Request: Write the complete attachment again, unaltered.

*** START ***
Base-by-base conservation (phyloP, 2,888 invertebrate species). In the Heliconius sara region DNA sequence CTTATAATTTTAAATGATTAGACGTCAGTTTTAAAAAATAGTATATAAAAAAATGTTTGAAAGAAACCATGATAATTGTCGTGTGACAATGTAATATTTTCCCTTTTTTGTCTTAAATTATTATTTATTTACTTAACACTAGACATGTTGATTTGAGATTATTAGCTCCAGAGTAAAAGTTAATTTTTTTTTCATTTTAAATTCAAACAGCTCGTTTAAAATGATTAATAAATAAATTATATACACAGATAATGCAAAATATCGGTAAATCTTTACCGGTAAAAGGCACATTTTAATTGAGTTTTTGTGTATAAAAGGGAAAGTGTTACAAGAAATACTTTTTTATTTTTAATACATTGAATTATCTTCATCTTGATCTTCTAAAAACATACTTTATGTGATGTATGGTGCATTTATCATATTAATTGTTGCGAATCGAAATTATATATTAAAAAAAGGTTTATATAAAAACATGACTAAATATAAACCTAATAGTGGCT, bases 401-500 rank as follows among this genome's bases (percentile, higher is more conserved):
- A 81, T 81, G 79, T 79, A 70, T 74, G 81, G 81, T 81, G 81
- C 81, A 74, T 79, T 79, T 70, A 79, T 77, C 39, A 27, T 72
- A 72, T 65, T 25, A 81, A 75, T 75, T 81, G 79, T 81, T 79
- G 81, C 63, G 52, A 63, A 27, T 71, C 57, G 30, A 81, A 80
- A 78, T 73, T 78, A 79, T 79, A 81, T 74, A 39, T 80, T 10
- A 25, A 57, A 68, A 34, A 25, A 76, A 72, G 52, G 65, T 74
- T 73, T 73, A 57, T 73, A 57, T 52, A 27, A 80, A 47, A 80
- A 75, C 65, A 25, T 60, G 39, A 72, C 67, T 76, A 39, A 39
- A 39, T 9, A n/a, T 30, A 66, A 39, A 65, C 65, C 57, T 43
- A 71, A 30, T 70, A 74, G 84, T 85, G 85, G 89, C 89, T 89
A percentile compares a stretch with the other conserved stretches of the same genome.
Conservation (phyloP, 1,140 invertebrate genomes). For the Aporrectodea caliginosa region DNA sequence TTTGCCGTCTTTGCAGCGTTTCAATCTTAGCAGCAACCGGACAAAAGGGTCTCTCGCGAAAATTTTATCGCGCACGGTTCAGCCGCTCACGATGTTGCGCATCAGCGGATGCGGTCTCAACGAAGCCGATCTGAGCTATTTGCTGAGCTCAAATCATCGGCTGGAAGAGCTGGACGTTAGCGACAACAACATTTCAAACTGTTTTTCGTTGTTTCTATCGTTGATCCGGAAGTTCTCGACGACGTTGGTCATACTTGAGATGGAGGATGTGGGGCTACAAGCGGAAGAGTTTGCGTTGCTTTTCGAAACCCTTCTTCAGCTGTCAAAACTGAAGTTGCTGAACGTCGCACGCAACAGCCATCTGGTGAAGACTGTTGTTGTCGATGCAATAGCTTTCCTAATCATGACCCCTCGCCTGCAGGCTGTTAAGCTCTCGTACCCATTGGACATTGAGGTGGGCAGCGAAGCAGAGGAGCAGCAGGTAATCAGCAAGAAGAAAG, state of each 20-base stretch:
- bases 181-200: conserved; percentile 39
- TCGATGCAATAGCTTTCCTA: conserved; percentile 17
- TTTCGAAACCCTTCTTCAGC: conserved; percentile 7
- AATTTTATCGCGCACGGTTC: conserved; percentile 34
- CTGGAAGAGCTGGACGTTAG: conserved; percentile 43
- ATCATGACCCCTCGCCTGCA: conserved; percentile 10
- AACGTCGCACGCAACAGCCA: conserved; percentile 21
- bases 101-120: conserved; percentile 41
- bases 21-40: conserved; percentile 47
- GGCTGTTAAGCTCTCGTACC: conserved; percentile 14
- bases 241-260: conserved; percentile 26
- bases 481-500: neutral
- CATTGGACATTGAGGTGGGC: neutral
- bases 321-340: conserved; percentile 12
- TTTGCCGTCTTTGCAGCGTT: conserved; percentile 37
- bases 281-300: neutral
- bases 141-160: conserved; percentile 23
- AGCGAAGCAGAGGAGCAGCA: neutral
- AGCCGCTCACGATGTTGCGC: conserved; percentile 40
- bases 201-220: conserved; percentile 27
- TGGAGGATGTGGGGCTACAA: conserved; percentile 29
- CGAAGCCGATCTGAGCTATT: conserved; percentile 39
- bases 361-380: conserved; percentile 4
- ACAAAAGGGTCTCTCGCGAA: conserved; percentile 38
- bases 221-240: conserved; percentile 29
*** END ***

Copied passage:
Base-by-base conservation (phyloP, 2,888 invertebrate species). In the Heliconius sara region DNA sequence CTTATAATTTTAAATGATTAGACGTCAGTTTTAAAAAATAGTATATAAAAAAATGTTTGAAAGAAACCATGATAATTGTCGTGTGACAATGTAATATTTTCCCTTTTTTGTCTTAAATTATTATTTATTTACTTAACACTAGACATGTTGATTTGAGATTATTAGCTCCAGAGTAAAAGTTAATTTTTTTTTCATTTTAAATTCAAACAGCTCGTTTAAAATGATTAATAAATAAATTATATACACAGATAATGCAAAATATCGGTAAATCTTTACCGGTAAAAGGCACATTTTAATTGAGTTTTTGTGTATAAAAGGGAAAGTGTTACAAGAAATACTTTTTTATTTTTAATACATTGAATTATCTTCATCTTGATCTTCTAAAAACATACTTTATGTGATGTATGGTGCATTTATCATATTAATTGTTGCGAATCGAAATTATATATTAAAAAAAGGTTTATATAAAAACATGACTAAATATAAACCTAATAGTGGCT, bases 401-500 rank as follows among this genome's bases (percentile, higher is more conserved):
- A 81, T 81, G 79, T 79, A 70, T 74, G 81, G 81, T 81, G 81
- C 81, A 74, T 79, T 79, T 70, A 79, T 77, C 39, A 27, T 72
- A 72, T 65, T 25, A 81, A 75, T 75, T 81, G 79, T 81, T 79
- G 81, C 63, G 52, A 63, A 27, T 71, C 57, G 30, A 81, A 80
- A 78, T 73, T 78, A 79, T 79, A 81, T 74, A 39, T 80, T 10
- A 25, A 57, A 68, A 34, A 25, A 76, A 72, G 52, G 65, T 74
- T 73, T 73, A 57, T 73, A 57, T 52, A 27, A 80, A 47, A 80
- A 75, C 65, A 25, T 60, G 39, A 72, C 67, T 76, A 39, A 39
- A 39, T 9, A n/a, T 30, A 66, A 39, A 65, C 65, C 57, T 43
- A 71, A 30, T 70, A 74, G 84, T 85, G 85, G 89, C 89, T 89
A percentile compares a stretch with the other conserved stretches of the same genome.
Conservation (phyloP, 1,140 invertebrate genomes). For the Aporrectodea caliginosa region DNA sequence TTTGCCGTCTTTGCAGCGTTTCAATCTTAGCAGCAACCGGACAAAAGGGTCTCTCGCGAAAATTTTATCGCGCACGGTTCAGCCGCTCACGATGTTGCGCATCAGCGGATGCGGTCTCAACGAAGCCGATCTGAGCTATTTGCTGAGCTCAAATCATCGGCTGGAAGAGCTGGACGTTAGCGACAACAACATTTCAAACTGTTTTTCGTTGTTTCTATCGTTGATCCGGAAGTTCTCGACGACGTTGGTCATACTTGAGATGGAGGATGTGGGGCTACAAGCGGAAGAGTTTGCGTTGCTTTTCGAAACCCTTCTTCAGCTGTCAAAACTGAAGTTGCTGAACGTCGCACGCAACAGCCATCTGGTGAAGACTGTTGTTGTCGATGCAATAGCTTTCCTAATCATGACCCCTCGCCTGCAGGCTGTTAAGCTCTCGTACCCATTGGACATTGAGGTGGGCAGCGAAGCAGAGGAGCAGCAGGTAATCAGCAAGAAGAAAG, state of each 20-base stretch:
- bases 181-200: conserved; percentile 39
- TCGATGCAATAGCTTTCCTA: conserved; percentile 17
- TTTCGAAACCCTTCTTCAGC: conserved; percentile 7
- AATTTTATCGCGCACGGTTC: conserved; percentile 34
- CTGGAAGAGCTGGACGTTAG: conserved; percentile 43
- ATCATGACCCCTCGCCTGCA: conserved; percentile 10
- AACGTCGCACGCAACAGCCA: conserved; percentile 21
- bases 101-120: conserved; percentile 41
- bases 21-40: conserved; percentile 47
- GGCTGTTAAGCTCTCGTACC: conserved; percentile 14
- bases 241-260: conserved; percentile 26
- bases 481-500: neutral
- CATTGGACATTGAGGTGGGC: neutral
- bases 321-340: conserved; percentile 12
- TTTGCCGTCTTTGCAGCGTT: conserved; percentile 37
- bases 281-300: neutral
- bases 141-160: conserved; percentile 23
- AGCGAAGCAGAGGAGCAGCA: neutral
- AGCCGCTCACGATGTTGCGC: conserved; percentile 40
- bases 201-220: conserved; percentile 27
- TGGAGGATGTGGGGCTACAA: conserved; percentile 29
- CGAAGCCGATCTGAGCTATT: conserved; percentile 39
- bases 361-380: conserved; percentile 4
- ACAAAAGGGTCTCTCGCGAA: conserved; percentile 38
- bases 221-240: conserved; percentile 29